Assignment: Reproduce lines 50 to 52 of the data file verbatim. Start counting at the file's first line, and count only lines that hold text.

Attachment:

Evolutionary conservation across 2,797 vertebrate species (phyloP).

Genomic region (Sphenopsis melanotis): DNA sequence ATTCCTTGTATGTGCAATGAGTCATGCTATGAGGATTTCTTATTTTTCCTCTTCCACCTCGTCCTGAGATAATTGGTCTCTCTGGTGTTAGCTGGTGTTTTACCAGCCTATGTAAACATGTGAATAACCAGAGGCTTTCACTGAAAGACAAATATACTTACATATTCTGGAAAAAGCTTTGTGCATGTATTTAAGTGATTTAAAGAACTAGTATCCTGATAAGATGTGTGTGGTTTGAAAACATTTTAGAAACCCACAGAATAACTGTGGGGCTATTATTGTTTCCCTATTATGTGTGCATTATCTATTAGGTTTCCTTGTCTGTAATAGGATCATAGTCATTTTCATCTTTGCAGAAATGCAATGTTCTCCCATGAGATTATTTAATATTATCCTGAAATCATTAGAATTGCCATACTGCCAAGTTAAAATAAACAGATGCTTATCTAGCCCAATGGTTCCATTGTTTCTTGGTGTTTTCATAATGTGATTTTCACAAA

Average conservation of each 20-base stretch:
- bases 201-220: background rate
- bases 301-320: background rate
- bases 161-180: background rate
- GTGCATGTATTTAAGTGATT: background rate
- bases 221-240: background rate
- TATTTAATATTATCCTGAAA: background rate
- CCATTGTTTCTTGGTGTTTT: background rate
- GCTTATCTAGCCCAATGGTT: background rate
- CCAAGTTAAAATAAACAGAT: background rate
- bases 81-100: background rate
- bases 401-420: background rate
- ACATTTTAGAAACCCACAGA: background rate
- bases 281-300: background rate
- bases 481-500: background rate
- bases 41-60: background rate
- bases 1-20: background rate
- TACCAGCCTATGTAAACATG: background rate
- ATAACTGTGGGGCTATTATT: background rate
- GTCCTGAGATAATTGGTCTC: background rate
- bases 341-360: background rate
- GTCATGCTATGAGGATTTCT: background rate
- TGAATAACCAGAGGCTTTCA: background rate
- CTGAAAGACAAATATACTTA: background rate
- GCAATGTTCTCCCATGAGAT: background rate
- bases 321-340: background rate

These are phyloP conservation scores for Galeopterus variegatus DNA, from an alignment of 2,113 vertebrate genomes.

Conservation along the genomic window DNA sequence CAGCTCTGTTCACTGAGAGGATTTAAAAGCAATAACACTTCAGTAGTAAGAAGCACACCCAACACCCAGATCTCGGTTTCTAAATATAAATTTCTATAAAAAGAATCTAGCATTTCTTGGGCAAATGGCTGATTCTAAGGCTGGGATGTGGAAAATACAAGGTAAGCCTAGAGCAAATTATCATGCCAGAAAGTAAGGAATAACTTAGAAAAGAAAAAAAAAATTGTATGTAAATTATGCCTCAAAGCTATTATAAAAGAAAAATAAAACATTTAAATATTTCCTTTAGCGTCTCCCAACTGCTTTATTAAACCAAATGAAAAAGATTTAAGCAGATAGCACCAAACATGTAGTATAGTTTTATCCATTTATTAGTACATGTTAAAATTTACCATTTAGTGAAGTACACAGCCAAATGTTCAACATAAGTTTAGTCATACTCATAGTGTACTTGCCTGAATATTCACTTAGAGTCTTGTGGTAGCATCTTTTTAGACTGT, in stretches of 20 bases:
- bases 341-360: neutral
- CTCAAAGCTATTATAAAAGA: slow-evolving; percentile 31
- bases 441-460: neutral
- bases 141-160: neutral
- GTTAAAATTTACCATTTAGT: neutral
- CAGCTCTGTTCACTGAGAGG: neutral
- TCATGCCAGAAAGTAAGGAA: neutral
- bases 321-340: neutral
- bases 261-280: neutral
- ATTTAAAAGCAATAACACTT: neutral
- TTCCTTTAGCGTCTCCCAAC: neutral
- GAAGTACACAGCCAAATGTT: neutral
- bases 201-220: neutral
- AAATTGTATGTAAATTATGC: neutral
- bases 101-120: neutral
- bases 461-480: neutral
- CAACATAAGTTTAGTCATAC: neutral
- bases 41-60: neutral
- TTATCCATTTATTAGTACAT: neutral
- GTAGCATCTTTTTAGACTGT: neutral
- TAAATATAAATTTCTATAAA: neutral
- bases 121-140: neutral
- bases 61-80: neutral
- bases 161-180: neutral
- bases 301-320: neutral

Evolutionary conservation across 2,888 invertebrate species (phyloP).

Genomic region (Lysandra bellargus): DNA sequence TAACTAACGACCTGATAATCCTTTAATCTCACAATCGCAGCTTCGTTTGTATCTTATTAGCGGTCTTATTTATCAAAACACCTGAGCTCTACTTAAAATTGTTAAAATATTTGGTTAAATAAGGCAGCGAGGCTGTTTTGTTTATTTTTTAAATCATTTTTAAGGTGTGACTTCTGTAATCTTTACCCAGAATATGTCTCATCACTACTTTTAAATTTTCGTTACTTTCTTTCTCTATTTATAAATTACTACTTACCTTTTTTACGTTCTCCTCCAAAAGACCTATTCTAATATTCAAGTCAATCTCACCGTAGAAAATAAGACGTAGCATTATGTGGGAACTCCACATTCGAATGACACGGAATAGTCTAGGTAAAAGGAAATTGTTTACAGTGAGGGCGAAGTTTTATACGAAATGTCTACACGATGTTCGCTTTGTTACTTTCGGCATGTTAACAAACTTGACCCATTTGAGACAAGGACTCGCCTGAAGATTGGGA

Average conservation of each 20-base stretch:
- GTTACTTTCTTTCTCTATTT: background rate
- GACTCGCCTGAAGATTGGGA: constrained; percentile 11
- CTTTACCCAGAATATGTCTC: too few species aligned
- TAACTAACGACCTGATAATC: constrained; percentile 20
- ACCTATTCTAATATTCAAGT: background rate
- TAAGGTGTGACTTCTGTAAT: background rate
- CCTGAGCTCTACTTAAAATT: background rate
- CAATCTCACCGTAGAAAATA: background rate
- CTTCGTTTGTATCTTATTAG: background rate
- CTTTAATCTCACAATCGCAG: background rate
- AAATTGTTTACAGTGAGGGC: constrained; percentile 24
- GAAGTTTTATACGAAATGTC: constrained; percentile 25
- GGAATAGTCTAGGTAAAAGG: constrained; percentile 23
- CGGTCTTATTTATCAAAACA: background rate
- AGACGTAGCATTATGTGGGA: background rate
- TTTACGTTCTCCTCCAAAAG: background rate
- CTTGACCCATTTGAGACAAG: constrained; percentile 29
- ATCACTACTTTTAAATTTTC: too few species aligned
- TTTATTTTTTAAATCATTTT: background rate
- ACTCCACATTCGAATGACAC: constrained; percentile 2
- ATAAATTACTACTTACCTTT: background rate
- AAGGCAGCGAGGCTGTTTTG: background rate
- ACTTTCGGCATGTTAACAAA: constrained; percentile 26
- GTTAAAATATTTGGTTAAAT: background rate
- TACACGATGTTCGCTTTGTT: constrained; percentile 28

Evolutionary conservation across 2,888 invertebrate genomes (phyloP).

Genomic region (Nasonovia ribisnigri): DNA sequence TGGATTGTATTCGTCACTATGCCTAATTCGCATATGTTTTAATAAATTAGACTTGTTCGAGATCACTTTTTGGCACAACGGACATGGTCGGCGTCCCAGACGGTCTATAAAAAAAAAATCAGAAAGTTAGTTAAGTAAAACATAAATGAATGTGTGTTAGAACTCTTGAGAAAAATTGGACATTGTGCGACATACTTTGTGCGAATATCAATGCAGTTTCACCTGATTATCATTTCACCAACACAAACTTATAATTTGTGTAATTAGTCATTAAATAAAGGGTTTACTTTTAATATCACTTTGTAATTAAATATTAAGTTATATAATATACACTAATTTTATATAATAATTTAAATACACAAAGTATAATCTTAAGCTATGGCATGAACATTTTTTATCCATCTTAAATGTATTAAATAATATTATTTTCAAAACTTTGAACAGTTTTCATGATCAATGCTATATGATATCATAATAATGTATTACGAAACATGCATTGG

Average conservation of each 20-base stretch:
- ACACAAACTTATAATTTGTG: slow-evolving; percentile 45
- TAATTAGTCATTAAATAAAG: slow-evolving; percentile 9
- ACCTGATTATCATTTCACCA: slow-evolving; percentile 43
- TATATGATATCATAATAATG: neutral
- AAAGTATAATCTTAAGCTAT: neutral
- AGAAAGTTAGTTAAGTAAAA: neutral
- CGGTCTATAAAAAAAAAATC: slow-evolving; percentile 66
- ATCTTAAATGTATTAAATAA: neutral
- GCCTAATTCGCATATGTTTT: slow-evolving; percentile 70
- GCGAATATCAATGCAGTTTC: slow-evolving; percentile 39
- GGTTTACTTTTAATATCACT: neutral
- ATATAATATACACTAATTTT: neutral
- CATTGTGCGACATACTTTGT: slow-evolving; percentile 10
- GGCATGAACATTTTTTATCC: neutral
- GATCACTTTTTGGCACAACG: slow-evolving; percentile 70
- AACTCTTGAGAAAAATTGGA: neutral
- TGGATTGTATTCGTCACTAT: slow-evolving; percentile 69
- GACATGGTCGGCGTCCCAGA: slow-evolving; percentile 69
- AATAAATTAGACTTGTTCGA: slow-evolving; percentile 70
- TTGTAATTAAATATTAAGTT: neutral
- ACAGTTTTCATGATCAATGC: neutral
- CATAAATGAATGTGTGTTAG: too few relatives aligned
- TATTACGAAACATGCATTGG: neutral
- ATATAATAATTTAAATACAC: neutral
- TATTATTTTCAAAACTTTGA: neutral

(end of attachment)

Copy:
- GTAGCATCTTTTTAGACTGT: neutral
- TAAATATAAATTTCTATAAA: neutral
- bases 121-140: neutral